The only way to get an external high-speed port is to use their custom form-factor PCIe connection.

I have been playing with one of these for a few weeks, I was actually working on documenting some of my findings but haven't gotten far enough to post something yet :p but I can answer some questions

It runs ESXi 8
1x Intel I210 is connected to the management port
2x Intel I350 ports are G0 and G1- only the SFP ports work, NFVIS software must do some magic to make the RJ45s work
2x Intel XL710 ports are connected to the internal Marvell switch @ 10Gbps
Onboard Intel X552 does not seem to be connected to anything, boo
So they have a SoC with decent ports and they just ignore them? That's just rude. Bloody CISCO. I'm surprised they have a Xl710 in there instead considering that's exactly what the on-SoC ports were meant for; they are almost always used in combination with some skanky switch chip as a internal backplane connection, unless there is a need for exactly 2x10GbE, and then they put a bunch of Ixxx series controllers in there for the other ports. Weird.

The internal Marvell switch has 4x 10Gbps ports, 2 are connected to the main system XL710. The switch does not have any flash, it's booted with a special procedure from the host CPU (more on this later if anybody cares).
It's a bunch of I2C/MDIO commands to tell it how to configure itself, isn't it? I have some hopes more switch chips get upstream support with Switchdev but so far it's a bit of a shitshow and almost all non-mellanox chips need some device tree hints for automatic detection.

It'd be interesting to see what I2C, SPI and MDIO (or other sideband) interfaces the thing has. PoE, port personality and perhaps hardware control like power, fans and LEDs could live on some magic FPGA I2C address.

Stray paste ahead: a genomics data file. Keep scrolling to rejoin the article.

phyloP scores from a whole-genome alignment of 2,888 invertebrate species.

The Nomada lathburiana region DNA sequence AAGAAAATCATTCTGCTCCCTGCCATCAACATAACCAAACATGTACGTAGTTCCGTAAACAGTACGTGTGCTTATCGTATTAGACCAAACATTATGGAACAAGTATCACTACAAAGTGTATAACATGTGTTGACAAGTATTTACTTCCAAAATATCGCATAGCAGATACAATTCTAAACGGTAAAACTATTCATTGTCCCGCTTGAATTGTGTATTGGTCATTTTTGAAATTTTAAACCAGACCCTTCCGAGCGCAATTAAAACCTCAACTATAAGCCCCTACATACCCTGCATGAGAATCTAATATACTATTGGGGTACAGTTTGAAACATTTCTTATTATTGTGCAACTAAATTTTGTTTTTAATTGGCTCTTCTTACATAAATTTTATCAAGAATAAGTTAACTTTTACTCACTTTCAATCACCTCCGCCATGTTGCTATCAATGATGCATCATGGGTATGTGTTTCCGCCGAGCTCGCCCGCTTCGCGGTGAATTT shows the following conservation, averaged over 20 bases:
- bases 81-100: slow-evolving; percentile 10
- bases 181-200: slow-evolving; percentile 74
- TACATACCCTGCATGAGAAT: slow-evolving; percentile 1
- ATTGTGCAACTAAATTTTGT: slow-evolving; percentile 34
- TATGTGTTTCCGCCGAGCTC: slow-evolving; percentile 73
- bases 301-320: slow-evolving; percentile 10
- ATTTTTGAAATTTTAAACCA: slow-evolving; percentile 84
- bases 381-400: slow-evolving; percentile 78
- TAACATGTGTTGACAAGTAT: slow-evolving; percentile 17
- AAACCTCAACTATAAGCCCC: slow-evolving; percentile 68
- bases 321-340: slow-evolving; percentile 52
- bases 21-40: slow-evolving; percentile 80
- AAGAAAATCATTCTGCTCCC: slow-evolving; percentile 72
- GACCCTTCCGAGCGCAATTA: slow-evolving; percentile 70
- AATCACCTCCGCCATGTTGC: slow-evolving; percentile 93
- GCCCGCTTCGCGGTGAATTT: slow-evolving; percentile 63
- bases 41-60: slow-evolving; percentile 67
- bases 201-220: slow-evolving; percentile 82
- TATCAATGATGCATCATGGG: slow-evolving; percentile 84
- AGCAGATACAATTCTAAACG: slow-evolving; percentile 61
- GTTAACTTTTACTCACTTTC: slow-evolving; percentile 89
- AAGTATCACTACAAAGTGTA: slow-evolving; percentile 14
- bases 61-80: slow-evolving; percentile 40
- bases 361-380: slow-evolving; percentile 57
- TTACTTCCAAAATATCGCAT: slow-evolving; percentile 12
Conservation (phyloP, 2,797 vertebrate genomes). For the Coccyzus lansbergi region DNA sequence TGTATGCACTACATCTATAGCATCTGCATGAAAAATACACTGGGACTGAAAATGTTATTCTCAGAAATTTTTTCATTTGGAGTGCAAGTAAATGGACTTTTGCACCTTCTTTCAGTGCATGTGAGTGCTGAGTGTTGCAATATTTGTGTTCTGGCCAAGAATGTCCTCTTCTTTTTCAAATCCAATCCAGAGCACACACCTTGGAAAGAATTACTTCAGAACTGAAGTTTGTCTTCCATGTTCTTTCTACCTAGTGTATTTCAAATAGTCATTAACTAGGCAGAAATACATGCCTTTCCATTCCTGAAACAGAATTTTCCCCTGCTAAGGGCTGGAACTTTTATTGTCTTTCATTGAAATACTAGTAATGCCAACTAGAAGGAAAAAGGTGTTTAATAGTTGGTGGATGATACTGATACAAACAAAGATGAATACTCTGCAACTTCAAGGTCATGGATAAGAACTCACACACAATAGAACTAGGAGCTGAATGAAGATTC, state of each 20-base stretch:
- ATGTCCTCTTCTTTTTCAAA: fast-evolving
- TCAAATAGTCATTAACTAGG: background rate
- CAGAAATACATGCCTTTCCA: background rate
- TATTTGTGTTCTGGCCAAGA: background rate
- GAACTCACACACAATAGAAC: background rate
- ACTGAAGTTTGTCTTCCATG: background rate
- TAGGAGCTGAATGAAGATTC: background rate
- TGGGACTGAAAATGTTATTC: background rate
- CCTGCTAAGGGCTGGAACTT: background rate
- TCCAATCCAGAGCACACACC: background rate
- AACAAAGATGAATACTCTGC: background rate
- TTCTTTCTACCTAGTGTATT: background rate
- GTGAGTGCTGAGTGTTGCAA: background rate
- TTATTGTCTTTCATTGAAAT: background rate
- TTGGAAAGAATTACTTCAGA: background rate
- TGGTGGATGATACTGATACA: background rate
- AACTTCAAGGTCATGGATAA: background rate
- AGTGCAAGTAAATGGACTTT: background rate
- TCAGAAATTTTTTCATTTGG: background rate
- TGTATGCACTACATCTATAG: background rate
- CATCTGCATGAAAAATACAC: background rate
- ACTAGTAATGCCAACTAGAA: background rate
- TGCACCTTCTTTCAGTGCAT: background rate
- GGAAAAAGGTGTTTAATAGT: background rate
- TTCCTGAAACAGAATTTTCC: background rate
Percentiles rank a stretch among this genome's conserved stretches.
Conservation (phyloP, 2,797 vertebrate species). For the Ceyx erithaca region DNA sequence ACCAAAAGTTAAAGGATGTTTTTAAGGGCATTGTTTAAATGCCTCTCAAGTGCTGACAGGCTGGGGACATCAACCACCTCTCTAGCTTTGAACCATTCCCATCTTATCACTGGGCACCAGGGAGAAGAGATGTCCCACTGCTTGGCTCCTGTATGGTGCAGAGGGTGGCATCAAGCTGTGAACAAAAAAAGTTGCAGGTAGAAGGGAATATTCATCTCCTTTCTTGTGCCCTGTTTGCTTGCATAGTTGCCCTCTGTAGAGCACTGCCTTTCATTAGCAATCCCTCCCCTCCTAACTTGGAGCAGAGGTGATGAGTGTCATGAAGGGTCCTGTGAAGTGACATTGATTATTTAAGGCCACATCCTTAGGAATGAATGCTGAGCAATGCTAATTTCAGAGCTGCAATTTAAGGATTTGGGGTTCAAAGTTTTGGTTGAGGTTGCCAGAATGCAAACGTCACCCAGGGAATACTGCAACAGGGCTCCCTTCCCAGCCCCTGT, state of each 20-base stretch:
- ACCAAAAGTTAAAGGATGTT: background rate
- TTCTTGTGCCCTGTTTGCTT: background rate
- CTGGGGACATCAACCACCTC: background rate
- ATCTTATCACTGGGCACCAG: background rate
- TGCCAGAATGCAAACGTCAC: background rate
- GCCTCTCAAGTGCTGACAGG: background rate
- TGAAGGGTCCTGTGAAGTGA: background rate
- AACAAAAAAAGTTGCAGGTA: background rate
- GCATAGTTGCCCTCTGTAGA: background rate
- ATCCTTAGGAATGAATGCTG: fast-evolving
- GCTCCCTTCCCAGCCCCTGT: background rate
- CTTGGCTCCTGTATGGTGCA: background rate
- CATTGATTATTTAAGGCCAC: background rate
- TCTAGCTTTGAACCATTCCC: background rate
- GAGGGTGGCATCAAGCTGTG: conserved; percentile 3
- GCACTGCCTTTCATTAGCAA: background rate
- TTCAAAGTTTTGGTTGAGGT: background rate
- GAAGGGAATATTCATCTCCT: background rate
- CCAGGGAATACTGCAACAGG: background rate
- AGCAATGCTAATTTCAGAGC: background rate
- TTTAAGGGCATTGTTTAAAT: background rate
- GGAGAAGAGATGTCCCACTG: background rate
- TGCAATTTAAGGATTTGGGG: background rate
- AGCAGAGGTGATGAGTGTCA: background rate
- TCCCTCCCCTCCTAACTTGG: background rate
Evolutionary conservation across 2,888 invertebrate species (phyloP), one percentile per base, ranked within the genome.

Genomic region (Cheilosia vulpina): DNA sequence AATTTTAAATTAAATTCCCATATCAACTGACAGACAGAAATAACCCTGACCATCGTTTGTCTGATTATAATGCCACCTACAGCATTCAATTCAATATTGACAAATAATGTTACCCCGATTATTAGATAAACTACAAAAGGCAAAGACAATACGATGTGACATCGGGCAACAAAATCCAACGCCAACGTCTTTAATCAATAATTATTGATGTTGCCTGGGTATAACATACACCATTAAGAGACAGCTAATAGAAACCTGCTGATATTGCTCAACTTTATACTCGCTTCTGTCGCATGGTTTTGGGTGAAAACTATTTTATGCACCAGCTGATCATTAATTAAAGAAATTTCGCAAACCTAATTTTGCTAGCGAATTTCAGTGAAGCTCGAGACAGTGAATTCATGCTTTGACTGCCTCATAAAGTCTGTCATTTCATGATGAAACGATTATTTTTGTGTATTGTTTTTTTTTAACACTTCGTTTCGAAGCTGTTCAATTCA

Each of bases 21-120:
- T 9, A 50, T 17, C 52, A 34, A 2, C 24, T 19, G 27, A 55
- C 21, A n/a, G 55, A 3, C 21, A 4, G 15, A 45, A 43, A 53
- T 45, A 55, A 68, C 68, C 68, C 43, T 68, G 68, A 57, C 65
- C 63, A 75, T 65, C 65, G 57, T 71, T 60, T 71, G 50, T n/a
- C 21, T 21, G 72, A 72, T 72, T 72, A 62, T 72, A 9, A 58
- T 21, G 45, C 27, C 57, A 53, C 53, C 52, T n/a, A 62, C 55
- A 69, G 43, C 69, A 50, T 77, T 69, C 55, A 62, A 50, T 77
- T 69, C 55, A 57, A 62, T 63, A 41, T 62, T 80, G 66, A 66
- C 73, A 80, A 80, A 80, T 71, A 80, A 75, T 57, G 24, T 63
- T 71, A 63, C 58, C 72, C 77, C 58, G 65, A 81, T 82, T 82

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Mymlan

Clean, Friendly, and In Stock.
Oct 1, 2013
32
73
18
I have been playing with one of these for a few weeks, I was actually working on documenting some of my findings but haven't gotten far enough to post something yet :p but I can answer some questions

It runs ESXi 8
1x Intel I210 is connected to the management port
2x Intel I350 ports are G0 and G1- only the SFP ports work, NFVIS software must do some magic to make the RJ45s work
2x Intel XL710 ports are connected to the internal Marvell switch @ 10Gbps
Onboard Intel X552 does not seem to be connected to anything, boo
Power draw is 28W with only CIMC booted, 65W with system running, 85W max I've seen (excluding POE)

The internal Marvell switch has 4x 10Gbps ports, 2 are connected to the main system XL710. The switch does not have any flash, it's booted with a special procedure from the host CPU (more on this later if anybody cares). The XL710 supports VM-to-VM accelerated networking and I am able to get about 30Gb/s between VMs using SR-IOV.

There are 2 expansion slots- 1 Cisco NIM slot and 1 internal "RAID" slot. I'm guessing these are PCIe with some sort of proprietary pinout.

I could not get an NVME to work in the M.2 slot despite the BIOS having NVME options and bifurcation settings available, may be wired for SATA only.
How is the remote management/IPMI on the system? I don't have any experience with Cisco CMICs outside of basic switches/routers.